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Peter Ford: Why China is welcoming both Israel's Netanyahu and Palestinians' Abbas
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April 29, 2013
Poland's new Jewish museum celebrates life, doesn't revisit Holocaust
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April 26, 2013
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April 24, 2013
Jewish World Review
August 26, 2009 / 6 Elul 5769
What Will They Learn?
When parents plunk down $20, $30, $40 and maybe $50 thousand
this fall for a year's worth of college room, board and tuition, it might be
relevant to ask: What will their children learn in return? The American
Council of Trustees and Alumni (ACTA) ask that question in their recently
released publication, "What Will They Learn: A Report on the General
Education Requirements at 100 of the Nation's Leading Colleges and
ACTA conducted research to see whether 100 major institutions
require seven key subjects: English composition, literature, foreign
language, U.S. government or history, economics, mathematics and science.
What ACTA found was found was alarming, reporting that "Even as our students
need broad-based skills and knowledge to succeed in the global marketplace,
our colleges and universities are failing to deliver. Topics like U.S.
government or history, literature, mathematics, and economics have become
mere options on far too many campuses. Not surprisingly, students are
graduating with great gaps in their knowledge and employers are
The National Center for Education Statistics reports that only
31 percent of college graduates can read and understand a complex book.
Employers complain that graduates of colleges lack the writing and
analytical skills necessary to succeed in the workplace. A 2006 survey
conducted by The Conference Board, Corporate Voices for Working Families,
the Partnership for 21st Century Skills, and the Society for Human Resource
Management found that only 24 percent of employers thought graduates of
four-year colleges were "excellently prepared" for entry-level positions.
College seniors perennially fail tests of their civic and historical
The American Council of Trustees and Alumni graded the 100
surveyed colleges and universities on their general education requirements.
Forty-two institutions received a "D" or an "F" for requiring two or fewer
subjects. Twenty-five of them received an "F" for requiring one or no
subjects. No institution required all seven. Five institutions received an
"A" for requiring six general education subjects. They were Brooklyn College
of the City University of New York, Texas A&M, University of Arkansas
(Fayetteville), United States Military Academy (West Point) and University
of Texas at Austin. Twenty institutions received a "C" for requiring three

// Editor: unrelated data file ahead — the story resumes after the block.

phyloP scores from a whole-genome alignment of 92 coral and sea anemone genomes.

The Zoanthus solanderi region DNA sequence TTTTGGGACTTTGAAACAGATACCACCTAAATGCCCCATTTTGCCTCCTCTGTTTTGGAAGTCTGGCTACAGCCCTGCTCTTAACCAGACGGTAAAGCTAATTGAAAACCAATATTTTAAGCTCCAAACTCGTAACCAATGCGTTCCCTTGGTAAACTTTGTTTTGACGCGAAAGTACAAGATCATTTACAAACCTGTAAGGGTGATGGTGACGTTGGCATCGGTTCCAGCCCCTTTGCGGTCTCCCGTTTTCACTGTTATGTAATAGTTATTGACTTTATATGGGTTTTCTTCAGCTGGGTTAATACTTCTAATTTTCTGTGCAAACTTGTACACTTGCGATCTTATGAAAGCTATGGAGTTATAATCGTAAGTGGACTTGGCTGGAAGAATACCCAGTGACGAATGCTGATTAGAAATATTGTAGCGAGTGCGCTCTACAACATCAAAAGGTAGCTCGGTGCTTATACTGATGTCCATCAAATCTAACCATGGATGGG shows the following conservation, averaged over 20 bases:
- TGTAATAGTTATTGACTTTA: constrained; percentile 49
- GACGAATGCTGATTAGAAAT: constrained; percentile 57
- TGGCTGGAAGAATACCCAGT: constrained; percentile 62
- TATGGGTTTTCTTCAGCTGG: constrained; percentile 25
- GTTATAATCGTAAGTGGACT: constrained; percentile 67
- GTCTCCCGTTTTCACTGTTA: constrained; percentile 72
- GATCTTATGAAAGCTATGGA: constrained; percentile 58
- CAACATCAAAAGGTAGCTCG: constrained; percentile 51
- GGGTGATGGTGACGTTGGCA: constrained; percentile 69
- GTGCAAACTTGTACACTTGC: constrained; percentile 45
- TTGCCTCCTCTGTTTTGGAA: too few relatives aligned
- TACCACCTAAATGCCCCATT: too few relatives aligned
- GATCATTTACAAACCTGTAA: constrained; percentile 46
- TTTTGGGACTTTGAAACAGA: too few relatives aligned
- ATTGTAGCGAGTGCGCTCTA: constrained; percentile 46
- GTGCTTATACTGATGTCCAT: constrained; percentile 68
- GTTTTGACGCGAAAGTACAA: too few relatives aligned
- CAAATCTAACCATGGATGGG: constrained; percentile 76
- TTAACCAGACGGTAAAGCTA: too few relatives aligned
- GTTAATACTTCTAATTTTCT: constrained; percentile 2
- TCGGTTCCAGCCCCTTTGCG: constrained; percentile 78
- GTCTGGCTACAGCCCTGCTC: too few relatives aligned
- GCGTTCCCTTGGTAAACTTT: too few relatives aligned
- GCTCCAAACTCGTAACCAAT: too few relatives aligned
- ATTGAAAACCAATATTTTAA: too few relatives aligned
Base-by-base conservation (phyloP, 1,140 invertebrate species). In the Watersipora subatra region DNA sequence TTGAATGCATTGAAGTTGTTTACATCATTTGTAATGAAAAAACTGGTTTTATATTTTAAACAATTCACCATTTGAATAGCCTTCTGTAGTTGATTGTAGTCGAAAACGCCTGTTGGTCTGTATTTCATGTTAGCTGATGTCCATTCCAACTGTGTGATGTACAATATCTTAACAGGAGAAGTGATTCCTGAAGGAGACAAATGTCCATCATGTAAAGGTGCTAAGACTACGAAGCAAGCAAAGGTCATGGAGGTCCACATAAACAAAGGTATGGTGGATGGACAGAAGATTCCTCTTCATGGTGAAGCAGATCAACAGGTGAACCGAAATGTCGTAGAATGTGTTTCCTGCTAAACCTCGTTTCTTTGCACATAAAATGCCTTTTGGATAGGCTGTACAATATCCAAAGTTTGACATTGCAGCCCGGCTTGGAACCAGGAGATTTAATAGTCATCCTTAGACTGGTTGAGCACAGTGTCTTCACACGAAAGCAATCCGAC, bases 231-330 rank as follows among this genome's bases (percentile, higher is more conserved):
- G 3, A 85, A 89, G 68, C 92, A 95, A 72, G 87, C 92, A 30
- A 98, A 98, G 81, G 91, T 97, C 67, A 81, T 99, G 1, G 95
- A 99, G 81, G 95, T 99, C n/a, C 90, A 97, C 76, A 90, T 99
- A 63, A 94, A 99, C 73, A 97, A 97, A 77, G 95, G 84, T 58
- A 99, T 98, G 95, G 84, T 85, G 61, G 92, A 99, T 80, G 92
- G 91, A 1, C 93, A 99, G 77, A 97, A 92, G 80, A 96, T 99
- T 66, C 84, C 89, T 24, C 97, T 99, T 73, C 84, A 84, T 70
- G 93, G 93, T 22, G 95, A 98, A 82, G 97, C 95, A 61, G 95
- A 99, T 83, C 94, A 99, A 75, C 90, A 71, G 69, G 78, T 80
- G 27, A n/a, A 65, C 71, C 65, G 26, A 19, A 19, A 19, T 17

subjects and 33 received a "B" for requiring four or five subjects. ACTA
maintains a website keeping the tally at Whatwilltheylearn.com.
ACTA says that "paying a lot doesn't get you a lot." Generally,
the higher the tuition, the less likely there are rigorous general education
requirements. Average tuition and fees at the 11 schools that require no
subjects is $37,700; however, average tuition at the five schools that
require six subjects is $5,400. Average tuition fees at the top national
universities and liberal arts colleges are $35,000 (average grade is "F").
Dishonest and manipulative college administrators might try to
rebut the report saying, "We have general education requirements." At one
major state university, students may choose from over 100 different classes
to meet a history requirement. At other colleges, students may satisfy
general education requirements with courses such as "Introduction to Popular
TV and Movies" and "Science of Stuff." Still other colleges allow the study
of "Bob Dylan" to meet a literature requirement and "Floral Art" to meet a
natural science requirement.
ACTA's report concludes by saying that a coherent core reflects,
in the words of federal judge Jose Cabranes, "a series of choices the
choice of the lasting over the ephemeral; the meritorious over the
meretricious; the thought-provoking over the merely self-affirming." A
general education curriculum, when done well, is one that helps students
"ensure that their studies and their lives are well-directed."
ACTA says that a recent study reports that 89 percent of
institutions surveyed said they were in the process of modifying or
assessing their programs. What these and other institutions need is for
boards of trustees, parents and alumni to provide the necessary incentive to
administrators and there's little more effective in opening the closed minds
of administrators than the sounds of pocketbooks snapping shut.
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